The Center for Fiction celebrated the launch of Vanessa Walters’s exceptional debut, The Nigerwife. In this inventively told and keenly observant thriller, Nicole Oruwari, part of the Nigerwives—a community of foreign women married to wealthy Nigerian men—seems to have it all, but when Nicole disappears without a trace, cracks in her so-called perfect life start to show. Her estranged Auntie Claudine takes matters into her own hands, and as she digs into her niece’s life, she uncovers a hidden side filled with dark secrets, isolation, and even violence. Writer, editor, podcaster, and advocate Jennifer Baker joined Walters in conversation about this propulsive and poignant tale where nothing is as it seems.
By Vanessa Walters
Published by Atria / Simon and Schuster
Nicole Oruwari has the perfect life: a handsome husband; a palatial house in the heart of glittering Lagos, Nigeria; and a glamorous group of friends. She left gloomy London and a troubled family past behind for sunny, moneyed Lagos, becoming part of the Nigerwives—a community of foreign women married to Nigerian men.
But when Nicole disappears without a trace after a boat trip, the cracks in her so-called perfect life start to show. As the investigation turns up nothing but dead ends, her auntie Claudine decides to take matters into her own hands. Armed with only a cell phone and a plane ticket to Nigeria, she digs into her niece’s life and uncovers a hidden side filled with dark secrets, isolation, and even violence. But the more she discovers about Nicole, the more Claudine’s own buried history threatens to come to light.
An inventively told and keenly observant thriller where nothing is as it seems, The Nigerwife offers a razor-sharp look at the bonds of family, the echoing consequences of secrets, and whether we can ever truly outrun our past.
Vanessa Walters was born and raised in London and has a background in international journalism and playwriting and is a Tin House resident and a Millay Colony resident. She is the author of two previous YA books and The Nigerwife. She currently lives in Brooklyn.
Photo Credit: Jerrie Rotimi
Jennifer Baker was named the 2019 Publishers Weekly Star Watch “SuperStar” because her “varied work championing diversity in publishing has made her an indispensable fixture in the book business.” She is the recipient of a 2017 NYSCA/NYFA Artist Fellowship and a 2017 Queens Council on the Arts New Work Grant (as well as the QCA Jr. Board Artistic Excellence Award) in Nonfiction. Her essay “What We Aren’t” was also listed as a Notable Essay in The Best American Essays 2018. Her short story “The Pursuit of Happiness” was nominated for a Pushcart Prize for 2017 by Newtown Literary Journal and is featured in the anthology What God Is Honored Here? Jennifer is the editor of Everyday People: The Color of Life—A Short Story Anthology with Atria Books (an imprint of Simon & Schuster). Her YA novel Forgive Me Not will publish with Nancy Paulsen Books (an imprint of Penguin Random House) in August 2023.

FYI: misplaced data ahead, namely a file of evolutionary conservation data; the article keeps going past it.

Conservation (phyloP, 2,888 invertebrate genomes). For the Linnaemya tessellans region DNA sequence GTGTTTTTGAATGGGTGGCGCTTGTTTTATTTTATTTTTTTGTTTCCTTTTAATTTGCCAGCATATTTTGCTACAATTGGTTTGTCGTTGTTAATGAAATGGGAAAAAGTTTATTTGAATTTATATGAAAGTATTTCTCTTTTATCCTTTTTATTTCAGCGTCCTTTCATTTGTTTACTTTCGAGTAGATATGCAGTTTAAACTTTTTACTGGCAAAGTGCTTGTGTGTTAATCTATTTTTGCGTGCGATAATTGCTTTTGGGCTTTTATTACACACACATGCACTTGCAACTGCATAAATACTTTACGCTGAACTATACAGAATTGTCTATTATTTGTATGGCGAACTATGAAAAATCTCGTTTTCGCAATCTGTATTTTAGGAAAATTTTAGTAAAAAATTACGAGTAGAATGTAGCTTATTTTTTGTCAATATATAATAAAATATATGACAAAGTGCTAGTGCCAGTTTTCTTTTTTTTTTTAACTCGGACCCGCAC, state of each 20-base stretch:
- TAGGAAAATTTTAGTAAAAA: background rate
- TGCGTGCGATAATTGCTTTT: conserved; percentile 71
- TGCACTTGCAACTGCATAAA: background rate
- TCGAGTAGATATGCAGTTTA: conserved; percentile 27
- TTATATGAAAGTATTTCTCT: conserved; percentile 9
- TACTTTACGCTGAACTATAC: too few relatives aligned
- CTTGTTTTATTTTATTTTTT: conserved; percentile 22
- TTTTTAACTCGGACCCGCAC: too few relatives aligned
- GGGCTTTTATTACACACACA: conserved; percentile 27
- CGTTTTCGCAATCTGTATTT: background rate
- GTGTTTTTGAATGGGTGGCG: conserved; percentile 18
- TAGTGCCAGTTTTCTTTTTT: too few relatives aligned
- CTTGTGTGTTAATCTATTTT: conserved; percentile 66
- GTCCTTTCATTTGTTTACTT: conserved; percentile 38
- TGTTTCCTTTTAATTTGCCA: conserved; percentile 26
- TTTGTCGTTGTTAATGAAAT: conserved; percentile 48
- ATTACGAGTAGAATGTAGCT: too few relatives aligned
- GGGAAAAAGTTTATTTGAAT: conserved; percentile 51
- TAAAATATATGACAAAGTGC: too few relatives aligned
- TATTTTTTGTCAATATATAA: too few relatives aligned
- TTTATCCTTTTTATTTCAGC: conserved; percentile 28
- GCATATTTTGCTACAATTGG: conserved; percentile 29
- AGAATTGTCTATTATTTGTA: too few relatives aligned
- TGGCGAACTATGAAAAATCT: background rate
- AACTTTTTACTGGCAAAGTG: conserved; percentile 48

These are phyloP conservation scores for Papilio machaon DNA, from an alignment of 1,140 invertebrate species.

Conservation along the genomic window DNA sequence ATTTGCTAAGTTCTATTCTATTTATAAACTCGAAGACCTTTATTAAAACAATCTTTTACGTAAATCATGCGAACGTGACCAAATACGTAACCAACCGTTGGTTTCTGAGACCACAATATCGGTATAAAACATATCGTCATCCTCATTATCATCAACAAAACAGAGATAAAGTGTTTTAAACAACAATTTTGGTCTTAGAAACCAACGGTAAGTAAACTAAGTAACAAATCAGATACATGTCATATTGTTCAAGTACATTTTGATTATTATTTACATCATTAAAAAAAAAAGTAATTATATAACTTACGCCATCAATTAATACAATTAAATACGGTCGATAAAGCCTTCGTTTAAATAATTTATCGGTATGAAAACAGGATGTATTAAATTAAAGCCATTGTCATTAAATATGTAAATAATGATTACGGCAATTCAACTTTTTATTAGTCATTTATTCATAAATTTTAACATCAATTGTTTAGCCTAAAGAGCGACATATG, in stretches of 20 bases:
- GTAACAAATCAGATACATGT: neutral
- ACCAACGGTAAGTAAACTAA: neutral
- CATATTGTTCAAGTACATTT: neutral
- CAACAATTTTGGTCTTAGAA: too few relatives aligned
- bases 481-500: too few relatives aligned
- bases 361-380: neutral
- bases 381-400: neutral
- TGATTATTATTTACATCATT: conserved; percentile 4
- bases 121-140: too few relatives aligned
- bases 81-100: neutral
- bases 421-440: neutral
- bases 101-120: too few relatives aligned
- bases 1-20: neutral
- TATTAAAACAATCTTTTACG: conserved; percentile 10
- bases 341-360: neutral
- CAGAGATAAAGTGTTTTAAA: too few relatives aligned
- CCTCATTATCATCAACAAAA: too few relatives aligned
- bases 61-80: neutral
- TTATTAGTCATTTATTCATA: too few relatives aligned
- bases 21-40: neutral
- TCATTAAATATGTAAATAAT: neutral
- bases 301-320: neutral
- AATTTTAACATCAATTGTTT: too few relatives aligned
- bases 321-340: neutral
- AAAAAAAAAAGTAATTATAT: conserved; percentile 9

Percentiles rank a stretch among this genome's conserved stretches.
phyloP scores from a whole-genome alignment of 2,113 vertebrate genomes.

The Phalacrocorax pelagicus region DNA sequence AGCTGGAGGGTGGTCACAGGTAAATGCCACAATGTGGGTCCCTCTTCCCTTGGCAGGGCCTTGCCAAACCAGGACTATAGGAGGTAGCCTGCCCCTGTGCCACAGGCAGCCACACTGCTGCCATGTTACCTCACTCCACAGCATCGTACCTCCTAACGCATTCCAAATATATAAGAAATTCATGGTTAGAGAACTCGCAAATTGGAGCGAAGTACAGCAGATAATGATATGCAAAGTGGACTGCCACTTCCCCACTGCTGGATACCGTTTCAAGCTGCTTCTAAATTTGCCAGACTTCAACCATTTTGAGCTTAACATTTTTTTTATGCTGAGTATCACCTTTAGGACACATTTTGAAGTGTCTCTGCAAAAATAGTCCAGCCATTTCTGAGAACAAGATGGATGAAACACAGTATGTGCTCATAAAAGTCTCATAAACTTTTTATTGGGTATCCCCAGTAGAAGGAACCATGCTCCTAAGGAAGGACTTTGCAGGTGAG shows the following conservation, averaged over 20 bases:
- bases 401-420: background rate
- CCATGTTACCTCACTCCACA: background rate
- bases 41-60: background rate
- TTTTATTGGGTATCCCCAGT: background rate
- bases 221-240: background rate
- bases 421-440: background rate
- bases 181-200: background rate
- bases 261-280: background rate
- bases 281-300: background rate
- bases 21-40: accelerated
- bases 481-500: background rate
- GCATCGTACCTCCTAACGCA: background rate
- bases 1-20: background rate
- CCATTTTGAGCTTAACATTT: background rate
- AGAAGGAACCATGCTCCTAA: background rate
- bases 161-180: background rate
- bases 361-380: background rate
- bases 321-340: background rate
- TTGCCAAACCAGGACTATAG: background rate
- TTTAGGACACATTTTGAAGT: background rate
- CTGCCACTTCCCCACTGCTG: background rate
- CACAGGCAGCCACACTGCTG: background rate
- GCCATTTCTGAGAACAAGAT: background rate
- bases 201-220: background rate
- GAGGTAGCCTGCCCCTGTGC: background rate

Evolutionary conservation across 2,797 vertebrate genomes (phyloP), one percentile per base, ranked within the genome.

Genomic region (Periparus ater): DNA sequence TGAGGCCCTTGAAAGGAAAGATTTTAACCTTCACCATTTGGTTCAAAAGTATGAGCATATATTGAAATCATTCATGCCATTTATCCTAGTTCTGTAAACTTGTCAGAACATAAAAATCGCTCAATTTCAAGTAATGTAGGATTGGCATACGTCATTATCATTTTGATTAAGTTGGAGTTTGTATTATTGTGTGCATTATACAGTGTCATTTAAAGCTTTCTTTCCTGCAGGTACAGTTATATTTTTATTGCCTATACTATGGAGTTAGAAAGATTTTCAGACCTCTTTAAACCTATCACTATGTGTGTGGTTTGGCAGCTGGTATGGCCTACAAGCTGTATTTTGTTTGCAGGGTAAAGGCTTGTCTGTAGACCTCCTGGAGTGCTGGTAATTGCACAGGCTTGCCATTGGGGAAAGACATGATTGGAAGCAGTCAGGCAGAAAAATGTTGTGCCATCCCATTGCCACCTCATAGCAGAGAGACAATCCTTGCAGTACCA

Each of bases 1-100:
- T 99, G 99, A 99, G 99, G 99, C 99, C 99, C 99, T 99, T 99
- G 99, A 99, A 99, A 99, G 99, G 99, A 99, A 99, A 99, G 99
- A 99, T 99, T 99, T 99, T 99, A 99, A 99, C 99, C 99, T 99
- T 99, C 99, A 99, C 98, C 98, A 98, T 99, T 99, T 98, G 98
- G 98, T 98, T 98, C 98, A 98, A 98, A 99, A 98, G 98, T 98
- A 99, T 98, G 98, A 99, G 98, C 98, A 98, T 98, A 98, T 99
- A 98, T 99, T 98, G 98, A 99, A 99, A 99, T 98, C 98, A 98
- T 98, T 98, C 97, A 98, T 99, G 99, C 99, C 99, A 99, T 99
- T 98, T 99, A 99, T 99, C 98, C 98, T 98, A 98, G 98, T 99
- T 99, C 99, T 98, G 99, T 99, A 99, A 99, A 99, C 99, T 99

Jennifer is a publishing professional with over 20 years’ experience in a range of roles (editorial, production, media) and is an instructor for Bay Path University’s Creative Nonfiction MFA, as well as the creator/host of the podcast Minorities in Publishing (a 2018, 2019, 2020 finalist for the Digital Book World Best Use of Podcasting in Book Marketing). She previously served as a contributing editor to Electric Literature. She freelances as a proofreader, copyeditor, and/or development editor across genres and has written for various publications in print and online.
From 2014-2017, Jennifer was panel organizer and social media manager for We Need Diverse Books, a non-profit organization that sprang to life from the #WeNeedDiverseBooks media campaign to increase minority representation in literature. She was the social media director and a writing instructor for Sackett Street Writers’ Workshop. Previously she volunteered with I, Too Arts Collective.
Photo Credit: Gabby Deimeke Photography